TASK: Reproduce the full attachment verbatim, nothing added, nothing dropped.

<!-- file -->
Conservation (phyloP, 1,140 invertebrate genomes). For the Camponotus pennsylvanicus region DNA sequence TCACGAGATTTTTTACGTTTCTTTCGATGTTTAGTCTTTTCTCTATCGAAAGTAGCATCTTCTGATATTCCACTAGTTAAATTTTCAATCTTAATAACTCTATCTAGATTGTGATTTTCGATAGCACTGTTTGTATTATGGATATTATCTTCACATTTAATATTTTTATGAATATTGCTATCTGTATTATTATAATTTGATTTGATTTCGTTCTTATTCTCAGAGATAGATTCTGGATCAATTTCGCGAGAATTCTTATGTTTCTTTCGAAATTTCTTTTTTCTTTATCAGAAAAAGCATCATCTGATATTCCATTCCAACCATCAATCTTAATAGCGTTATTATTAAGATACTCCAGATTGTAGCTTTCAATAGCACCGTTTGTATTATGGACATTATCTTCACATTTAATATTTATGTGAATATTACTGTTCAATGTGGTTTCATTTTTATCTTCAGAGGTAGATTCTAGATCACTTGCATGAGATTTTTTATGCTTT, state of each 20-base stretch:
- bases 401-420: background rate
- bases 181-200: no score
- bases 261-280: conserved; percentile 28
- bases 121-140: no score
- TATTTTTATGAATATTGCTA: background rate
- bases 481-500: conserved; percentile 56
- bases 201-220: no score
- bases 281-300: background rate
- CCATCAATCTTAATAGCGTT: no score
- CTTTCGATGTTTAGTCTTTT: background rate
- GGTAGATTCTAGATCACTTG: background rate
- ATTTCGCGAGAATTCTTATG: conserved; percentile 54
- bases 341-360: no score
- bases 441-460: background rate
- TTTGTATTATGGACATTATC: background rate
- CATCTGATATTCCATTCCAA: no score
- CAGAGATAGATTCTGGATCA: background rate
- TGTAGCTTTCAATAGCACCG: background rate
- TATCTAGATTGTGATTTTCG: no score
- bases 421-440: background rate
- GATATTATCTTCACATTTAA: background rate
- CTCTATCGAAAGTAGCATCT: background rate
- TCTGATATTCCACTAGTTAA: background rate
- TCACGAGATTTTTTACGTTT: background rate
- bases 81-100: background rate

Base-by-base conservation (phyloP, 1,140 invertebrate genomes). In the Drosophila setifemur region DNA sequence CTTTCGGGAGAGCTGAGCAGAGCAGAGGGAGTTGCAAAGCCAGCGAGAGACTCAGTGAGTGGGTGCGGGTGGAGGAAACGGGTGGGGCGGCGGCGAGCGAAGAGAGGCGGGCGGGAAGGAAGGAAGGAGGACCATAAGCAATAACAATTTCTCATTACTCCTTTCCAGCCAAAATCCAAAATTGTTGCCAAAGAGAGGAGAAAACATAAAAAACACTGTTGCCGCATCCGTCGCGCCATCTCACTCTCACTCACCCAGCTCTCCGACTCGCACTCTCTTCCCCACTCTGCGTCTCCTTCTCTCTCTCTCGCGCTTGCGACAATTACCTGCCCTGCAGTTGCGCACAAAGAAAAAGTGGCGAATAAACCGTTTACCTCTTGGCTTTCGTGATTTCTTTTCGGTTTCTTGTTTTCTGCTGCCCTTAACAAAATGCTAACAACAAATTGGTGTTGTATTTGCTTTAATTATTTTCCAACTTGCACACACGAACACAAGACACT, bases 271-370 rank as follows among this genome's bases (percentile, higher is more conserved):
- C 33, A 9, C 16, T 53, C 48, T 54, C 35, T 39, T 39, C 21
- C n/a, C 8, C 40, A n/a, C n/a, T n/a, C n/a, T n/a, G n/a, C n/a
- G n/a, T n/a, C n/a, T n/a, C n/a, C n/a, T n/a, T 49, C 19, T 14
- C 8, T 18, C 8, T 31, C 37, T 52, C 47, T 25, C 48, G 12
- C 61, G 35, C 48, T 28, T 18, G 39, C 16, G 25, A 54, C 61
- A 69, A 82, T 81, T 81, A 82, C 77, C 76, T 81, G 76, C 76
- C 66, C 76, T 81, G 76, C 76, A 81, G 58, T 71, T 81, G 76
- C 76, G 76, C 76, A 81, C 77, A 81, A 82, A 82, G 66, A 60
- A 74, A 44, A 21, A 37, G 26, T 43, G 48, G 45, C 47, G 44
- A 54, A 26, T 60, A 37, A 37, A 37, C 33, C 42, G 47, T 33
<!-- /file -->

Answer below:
Conservation (phyloP, 1,140 invertebrate genomes). For the Camponotus pennsylvanicus region DNA sequence TCACGAGATTTTTTACGTTTCTTTCGATGTTTAGTCTTTTCTCTATCGAAAGTAGCATCTTCTGATATTCCACTAGTTAAATTTTCAATCTTAATAACTCTATCTAGATTGTGATTTTCGATAGCACTGTTTGTATTATGGATATTATCTTCACATTTAATATTTTTATGAATATTGCTATCTGTATTATTATAATTTGATTTGATTTCGTTCTTATTCTCAGAGATAGATTCTGGATCAATTTCGCGAGAATTCTTATGTTTCTTTCGAAATTTCTTTTTTCTTTATCAGAAAAAGCATCATCTGATATTCCATTCCAACCATCAATCTTAATAGCGTTATTATTAAGATACTCCAGATTGTAGCTTTCAATAGCACCGTTTGTATTATGGACATTATCTTCACATTTAATATTTATGTGAATATTACTGTTCAATGTGGTTTCATTTTTATCTTCAGAGGTAGATTCTAGATCACTTGCATGAGATTTTTTATGCTTT, state of each 20-base stretch:
- bases 401-420: background rate
- bases 181-200: no score
- bases 261-280: conserved; percentile 28
- bases 121-140: no score
- TATTTTTATGAATATTGCTA: background rate
- bases 481-500: conserved; percentile 56
- bases 201-220: no score
- bases 281-300: background rate
- CCATCAATCTTAATAGCGTT: no score
- CTTTCGATGTTTAGTCTTTT: background rate
- GGTAGATTCTAGATCACTTG: background rate
- ATTTCGCGAGAATTCTTATG: conserved; percentile 54
- bases 341-360: no score
- bases 441-460: background rate
- TTTGTATTATGGACATTATC: background rate
- CATCTGATATTCCATTCCAA: no score
- CAGAGATAGATTCTGGATCA: background rate
- TGTAGCTTTCAATAGCACCG: background rate
- TATCTAGATTGTGATTTTCG: no score
- bases 421-440: background rate
- GATATTATCTTCACATTTAA: background rate
- CTCTATCGAAAGTAGCATCT: background rate
- TCTGATATTCCACTAGTTAA: background rate
- TCACGAGATTTTTTACGTTT: background rate
- bases 81-100: background rate

Base-by-base conservation (phyloP, 1,140 invertebrate genomes). In the Drosophila setifemur region DNA sequence CTTTCGGGAGAGCTGAGCAGAGCAGAGGGAGTTGCAAAGCCAGCGAGAGACTCAGTGAGTGGGTGCGGGTGGAGGAAACGGGTGGGGCGGCGGCGAGCGAAGAGAGGCGGGCGGGAAGGAAGGAAGGAGGACCATAAGCAATAACAATTTCTCATTACTCCTTTCCAGCCAAAATCCAAAATTGTTGCCAAAGAGAGGAGAAAACATAAAAAACACTGTTGCCGCATCCGTCGCGCCATCTCACTCTCACTCACCCAGCTCTCCGACTCGCACTCTCTTCCCCACTCTGCGTCTCCTTCTCTCTCTCTCGCGCTTGCGACAATTACCTGCCCTGCAGTTGCGCACAAAGAAAAAGTGGCGAATAAACCGTTTACCTCTTGGCTTTCGTGATTTCTTTTCGGTTTCTTGTTTTCTGCTGCCCTTAACAAAATGCTAACAACAAATTGGTGTTGTATTTGCTTTAATTATTTTCCAACTTGCACACACGAACACAAGACACT, bases 271-370 rank as follows among this genome's bases (percentile, higher is more conserved):
- C 33, A 9, C 16, T 53, C 48, T 54, C 35, T 39, T 39, C 21
- C n/a, C 8, C 40, A n/a, C n/a, T n/a, C n/a, T n/a, G n/a, C n/a
- G n/a, T n/a, C n/a, T n/a, C n/a, C n/a, T n/a, T 49, C 19, T 14
- C 8, T 18, C 8, T 31, C 37, T 52, C 47, T 25, C 48, G 12
- C 61, G 35, C 48, T 28, T 18, G 39, C 16, G 25, A 54, C 61
- A 69, A 82, T 81, T 81, A 82, C 77, C 76, T 81, G 76, C 76
- C 66, C 76, T 81, G 76, C 76, A 81, G 58, T 71, T 81, G 76
- C 76, G 76, C 76, A 81, C 77, A 81, A 82, A 82, G 66, A 60
- A 74, A 44, A 21, A 37, G 26, T 43, G 48, G 45, C 47, G 44
- A 54, A 26, T 60, A 37, A 37, A 37, C 33, C 42, G 47, T 33